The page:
Shatner gained a new starring role on television as a police officer in T. J. Hooker, which ran from 1982 to 1986
He began appearing in many roles in television and movies, such as two classic episodes of The Twilight Zone, Roger Corman’s Big Bad Mama, and the TV movie The Horror at 37,000 Feet, which many fans believe is his worst work.
K. Flay is the face of the future of hip-hop. A smart, funny white girl from the suburbs. Who could have guessed?
Move over, gangsters and thugs. Get ready for the next evolution of hip-hop music. Just like in everything, bored overprivileged white people have hijacked another art form and transformed it into something new. I am talking about Nerdcore rap, the recent generation of nerdy white kids making beats on their lap-tops and rapping about video games and comics. Leading the way here are MC Chris, MC Lars, YT Cracker, Schaffer The Darklord (STD), MC Frontalot, and, of course, K.Flay.
K. Flay is the real motherfucking deal.
Her name Kristine Flaherty, and she started making music a few years back while getting degrees in psychology and sociology at Stanford University. She has opened for Ludacris and Snoop Dog, and toured with Passion Pit. She hasn’t even released a full album yet, but you can download some insane mixtapes and her amazing EP at her website, http://www.kflay.com/site/. She is an incredibly talented remix artist as well, recently killing it with her official remix of a tune off the new Beastie Boys album, “Don’t Play No Game That I Can’t Win.”
The song that follows, “Doctor Don’t Know” is a great example of K.Flay’s distinct, original sound. Her genre-bending beats and rhymes made me an instant fan.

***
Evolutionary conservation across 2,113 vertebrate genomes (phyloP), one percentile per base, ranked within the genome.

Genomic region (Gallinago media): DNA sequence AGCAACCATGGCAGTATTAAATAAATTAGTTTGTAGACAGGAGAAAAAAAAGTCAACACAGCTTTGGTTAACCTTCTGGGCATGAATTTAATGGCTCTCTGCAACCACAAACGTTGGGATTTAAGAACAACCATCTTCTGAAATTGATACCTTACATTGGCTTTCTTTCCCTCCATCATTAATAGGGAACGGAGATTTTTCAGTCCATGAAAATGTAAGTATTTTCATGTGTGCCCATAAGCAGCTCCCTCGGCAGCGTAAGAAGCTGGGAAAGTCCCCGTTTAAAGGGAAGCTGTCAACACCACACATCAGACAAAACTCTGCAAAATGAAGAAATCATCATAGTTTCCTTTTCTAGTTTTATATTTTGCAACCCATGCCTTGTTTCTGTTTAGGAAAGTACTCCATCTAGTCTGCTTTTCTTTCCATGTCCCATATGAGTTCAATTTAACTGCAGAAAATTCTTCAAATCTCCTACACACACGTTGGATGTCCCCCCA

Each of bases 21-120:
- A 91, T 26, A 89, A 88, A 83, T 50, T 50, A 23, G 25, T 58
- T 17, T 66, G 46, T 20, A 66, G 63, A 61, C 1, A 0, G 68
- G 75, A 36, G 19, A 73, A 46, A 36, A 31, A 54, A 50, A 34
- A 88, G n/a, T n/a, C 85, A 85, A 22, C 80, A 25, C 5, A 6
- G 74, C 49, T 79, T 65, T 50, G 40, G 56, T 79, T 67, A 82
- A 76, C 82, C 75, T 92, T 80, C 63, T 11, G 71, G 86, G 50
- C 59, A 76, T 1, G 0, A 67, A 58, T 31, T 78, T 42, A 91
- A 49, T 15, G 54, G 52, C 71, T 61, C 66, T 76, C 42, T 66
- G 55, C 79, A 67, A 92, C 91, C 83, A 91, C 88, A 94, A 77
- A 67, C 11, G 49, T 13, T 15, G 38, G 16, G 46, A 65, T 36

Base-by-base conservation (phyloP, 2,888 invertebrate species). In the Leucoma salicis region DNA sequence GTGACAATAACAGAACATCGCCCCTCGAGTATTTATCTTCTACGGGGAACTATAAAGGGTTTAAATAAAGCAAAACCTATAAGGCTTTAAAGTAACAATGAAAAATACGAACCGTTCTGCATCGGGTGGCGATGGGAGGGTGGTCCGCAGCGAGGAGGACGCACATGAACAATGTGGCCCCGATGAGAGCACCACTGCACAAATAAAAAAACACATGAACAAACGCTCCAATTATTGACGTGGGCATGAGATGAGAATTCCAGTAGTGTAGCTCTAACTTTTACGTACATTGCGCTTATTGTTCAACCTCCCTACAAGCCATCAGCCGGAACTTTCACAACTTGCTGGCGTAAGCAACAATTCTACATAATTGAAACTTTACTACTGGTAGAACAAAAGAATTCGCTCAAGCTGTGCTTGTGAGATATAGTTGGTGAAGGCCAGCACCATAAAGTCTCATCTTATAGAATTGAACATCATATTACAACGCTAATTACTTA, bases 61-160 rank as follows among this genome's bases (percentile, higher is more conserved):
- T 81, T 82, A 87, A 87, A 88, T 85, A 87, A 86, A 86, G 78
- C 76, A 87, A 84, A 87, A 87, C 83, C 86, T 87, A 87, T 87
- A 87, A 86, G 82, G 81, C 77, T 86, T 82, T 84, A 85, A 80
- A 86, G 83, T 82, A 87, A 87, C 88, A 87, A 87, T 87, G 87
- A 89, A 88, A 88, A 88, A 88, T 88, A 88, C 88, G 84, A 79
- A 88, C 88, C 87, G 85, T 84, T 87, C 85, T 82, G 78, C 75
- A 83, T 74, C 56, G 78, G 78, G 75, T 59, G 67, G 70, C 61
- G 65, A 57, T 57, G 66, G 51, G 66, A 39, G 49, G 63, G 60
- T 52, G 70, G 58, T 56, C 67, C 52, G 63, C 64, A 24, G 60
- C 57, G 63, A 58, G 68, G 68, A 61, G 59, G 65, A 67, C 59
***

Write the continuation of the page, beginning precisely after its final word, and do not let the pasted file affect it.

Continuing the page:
Check out her awesome collaboration with the great MC Lars for further evidence.
Single & Famous.
Want to know what it is like to be young, hot, and talented?
Watch this clip.
In an interview on http://www.thebaybridged.com, she says of her influences :
“I’ve always been drawn to confessional lyrics. Regardless of the genre, that’s what really captivates me as a listener. Once I figured out that I liked making music and was semi-competent at doing so, it allowed me to open up and dig into my own head. Right now, my motivation for writing songs and composing music is discovery through self-expression. Which might sound a little art-school pretentious, but I mean it in a totally middle-school-girl-writing-in-a-diary way.”
In the same interview, when asked about her shows being categorized into a certain genre, she responds, “From my perspective, it’s okay for shows to be a little like mini festivals, in that you’ve got artists on stage who represent different genres but appeal to a similar crowd or a similar aesthetic or all just tell weird jokes. As an audience member, I like to be introduced to something new at shows, something unexpected. So it’s been cool for me to be that unexpected element at a lot of gigs. Plus, I haven’t really figured out my own genre yet . . .”
Her live shows seem to vary depending on her mood, switching from longing acoustic jams to frenetic hip-hop flows. Check out the video below, as she speeds it up, and out-raps all of those “fastest rapper alive” geeks on YouTube.
“Smog! Mass illiteracy! No, but really, I’m splitting my time between recording new material, playing live shows, and working on a fresh performance setup. It’s a cool cycle. The studio stuff gets me hungry to go out and play; the live show gets me excited to create new stuff.”
Man Man is an incredible band, hatched from the mind of Honus Honus, right around the time we all expected the world to end in fire and computer failure, the year of our lord 2000. They are a glorious mixture of chaotic sound experiments mixed with incredibly insightful and provocative lyrics.